Syria’s opposition condemned Monday’s announcement of a June 3 presidential election expected to keep Bashar Assad in power despite tens of thousands of deaths in an anti-regime revolt since 2011.
“The Assad regime’s announcement today that a ‘presidential election’ would be held in June should be treated as a farce and be rejected by the international community,” said the office of opposition National Coalition leader Ahmad Jarba.
“With vast parts of Syria completely destroyed by Assad’s air force, army and militias over the last three years, and with a third of Syria’s population displaced internally or in refugee camps in the region, there is no electorate in Syria in a condition to exercise its right to vote,” it said.
Parliament speaker Mohammed al-Lahham earlier announced the election will be held on June 3, while Syrians living outside the country would vote on May 28.
Voting would be “free and fair… and under full judicial supervision”, he said.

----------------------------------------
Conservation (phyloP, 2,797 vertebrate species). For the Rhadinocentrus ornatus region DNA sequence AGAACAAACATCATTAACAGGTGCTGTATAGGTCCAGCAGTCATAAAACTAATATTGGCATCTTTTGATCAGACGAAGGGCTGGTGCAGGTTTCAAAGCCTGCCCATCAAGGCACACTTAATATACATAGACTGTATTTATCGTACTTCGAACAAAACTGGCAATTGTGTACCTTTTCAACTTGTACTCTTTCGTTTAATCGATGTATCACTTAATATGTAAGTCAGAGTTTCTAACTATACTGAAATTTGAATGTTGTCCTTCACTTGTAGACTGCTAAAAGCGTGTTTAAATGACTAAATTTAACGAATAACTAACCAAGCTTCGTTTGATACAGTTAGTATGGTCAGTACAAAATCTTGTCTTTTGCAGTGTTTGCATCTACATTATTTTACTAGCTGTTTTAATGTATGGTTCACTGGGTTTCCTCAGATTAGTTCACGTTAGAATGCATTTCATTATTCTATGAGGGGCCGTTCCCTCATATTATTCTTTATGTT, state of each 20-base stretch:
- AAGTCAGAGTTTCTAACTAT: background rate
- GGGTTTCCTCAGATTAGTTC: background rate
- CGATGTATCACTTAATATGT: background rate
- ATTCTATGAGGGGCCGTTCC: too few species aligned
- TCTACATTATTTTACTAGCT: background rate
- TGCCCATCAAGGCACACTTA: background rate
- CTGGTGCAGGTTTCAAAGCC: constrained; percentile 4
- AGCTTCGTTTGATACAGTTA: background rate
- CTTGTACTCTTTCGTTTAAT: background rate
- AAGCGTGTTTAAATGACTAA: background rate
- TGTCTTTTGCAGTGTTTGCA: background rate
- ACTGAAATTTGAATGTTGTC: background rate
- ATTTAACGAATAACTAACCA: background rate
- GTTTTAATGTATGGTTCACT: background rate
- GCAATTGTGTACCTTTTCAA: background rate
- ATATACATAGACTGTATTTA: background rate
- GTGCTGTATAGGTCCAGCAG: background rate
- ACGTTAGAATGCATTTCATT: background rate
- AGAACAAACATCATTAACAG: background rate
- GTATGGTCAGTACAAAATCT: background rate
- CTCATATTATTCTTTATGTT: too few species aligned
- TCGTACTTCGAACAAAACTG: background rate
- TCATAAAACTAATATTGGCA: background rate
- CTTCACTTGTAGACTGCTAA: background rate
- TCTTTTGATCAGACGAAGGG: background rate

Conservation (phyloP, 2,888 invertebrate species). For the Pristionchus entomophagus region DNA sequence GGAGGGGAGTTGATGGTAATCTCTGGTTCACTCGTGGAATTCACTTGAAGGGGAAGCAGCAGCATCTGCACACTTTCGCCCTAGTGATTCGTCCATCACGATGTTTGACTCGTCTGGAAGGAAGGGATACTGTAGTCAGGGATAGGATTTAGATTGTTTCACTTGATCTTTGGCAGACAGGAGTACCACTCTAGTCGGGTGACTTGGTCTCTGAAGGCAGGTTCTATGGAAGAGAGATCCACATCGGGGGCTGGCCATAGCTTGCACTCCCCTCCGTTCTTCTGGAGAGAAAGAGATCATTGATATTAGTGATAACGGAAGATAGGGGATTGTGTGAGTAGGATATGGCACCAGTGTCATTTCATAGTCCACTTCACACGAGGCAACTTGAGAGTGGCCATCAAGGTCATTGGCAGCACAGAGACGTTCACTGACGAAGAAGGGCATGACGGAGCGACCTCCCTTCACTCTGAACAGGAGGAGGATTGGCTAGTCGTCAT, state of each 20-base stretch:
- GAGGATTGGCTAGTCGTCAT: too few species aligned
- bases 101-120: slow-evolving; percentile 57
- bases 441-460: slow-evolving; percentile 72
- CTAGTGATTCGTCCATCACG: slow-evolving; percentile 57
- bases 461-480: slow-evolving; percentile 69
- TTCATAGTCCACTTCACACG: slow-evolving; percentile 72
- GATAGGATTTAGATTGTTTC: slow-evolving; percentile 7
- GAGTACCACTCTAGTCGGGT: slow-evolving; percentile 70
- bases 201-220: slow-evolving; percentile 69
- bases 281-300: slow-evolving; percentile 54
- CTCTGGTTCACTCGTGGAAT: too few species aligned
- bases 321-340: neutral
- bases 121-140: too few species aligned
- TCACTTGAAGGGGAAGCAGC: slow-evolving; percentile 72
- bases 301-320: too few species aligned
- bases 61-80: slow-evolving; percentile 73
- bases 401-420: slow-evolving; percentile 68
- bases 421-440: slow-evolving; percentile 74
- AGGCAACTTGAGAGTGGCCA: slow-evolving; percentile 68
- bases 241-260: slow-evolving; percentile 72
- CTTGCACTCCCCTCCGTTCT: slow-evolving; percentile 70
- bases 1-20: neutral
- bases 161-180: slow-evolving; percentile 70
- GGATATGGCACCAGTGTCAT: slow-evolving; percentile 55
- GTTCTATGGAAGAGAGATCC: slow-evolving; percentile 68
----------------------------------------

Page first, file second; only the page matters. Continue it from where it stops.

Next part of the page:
Assad, who became president after his father Hafez died in 2000 and whose current term ends on July 17, is widely expected to run and win another seven-year mandate despite the conflict.
New election rules require candidates to have lived in Syria for the past decade, effectively preventing key opposition figures in exile from standing for office.
The election will be held more than three years into a war that has killed more than 150,000 people and forced nearly half the population to flee their homes.
Syria’s conflict began as a peaceful Arab Spring-inspired movement for democratic reform, but morphed into a civil war after the Assad regime launched a massive crackdown against dissent.
Exiled Coalition member Samir Nashar, who spoke from neighboring Turkey, described the election as “a mere continuation of (Syria’s) past.”
“For 50 years, from 1963 (when the ruling Baath party came to power) to date, there have been no transparent elections,” Nashar told Agence France Presse.
“I don’t think that anyone would believe that these elections can really express the will of the Syrian people, considering all this destruction and forced displacement… What elections are we talking about? What about democracy?”
Speaking to AFP via the Internet from rebel-held Daraya, under siege and daily shelling for more than a year, activist Muhannad Abu al-Zein said: “What sane person can imagine that you can have an election when 80 percent of the country has become a disaster area?
“The truth is that… most people see this (announcement) as a joke.”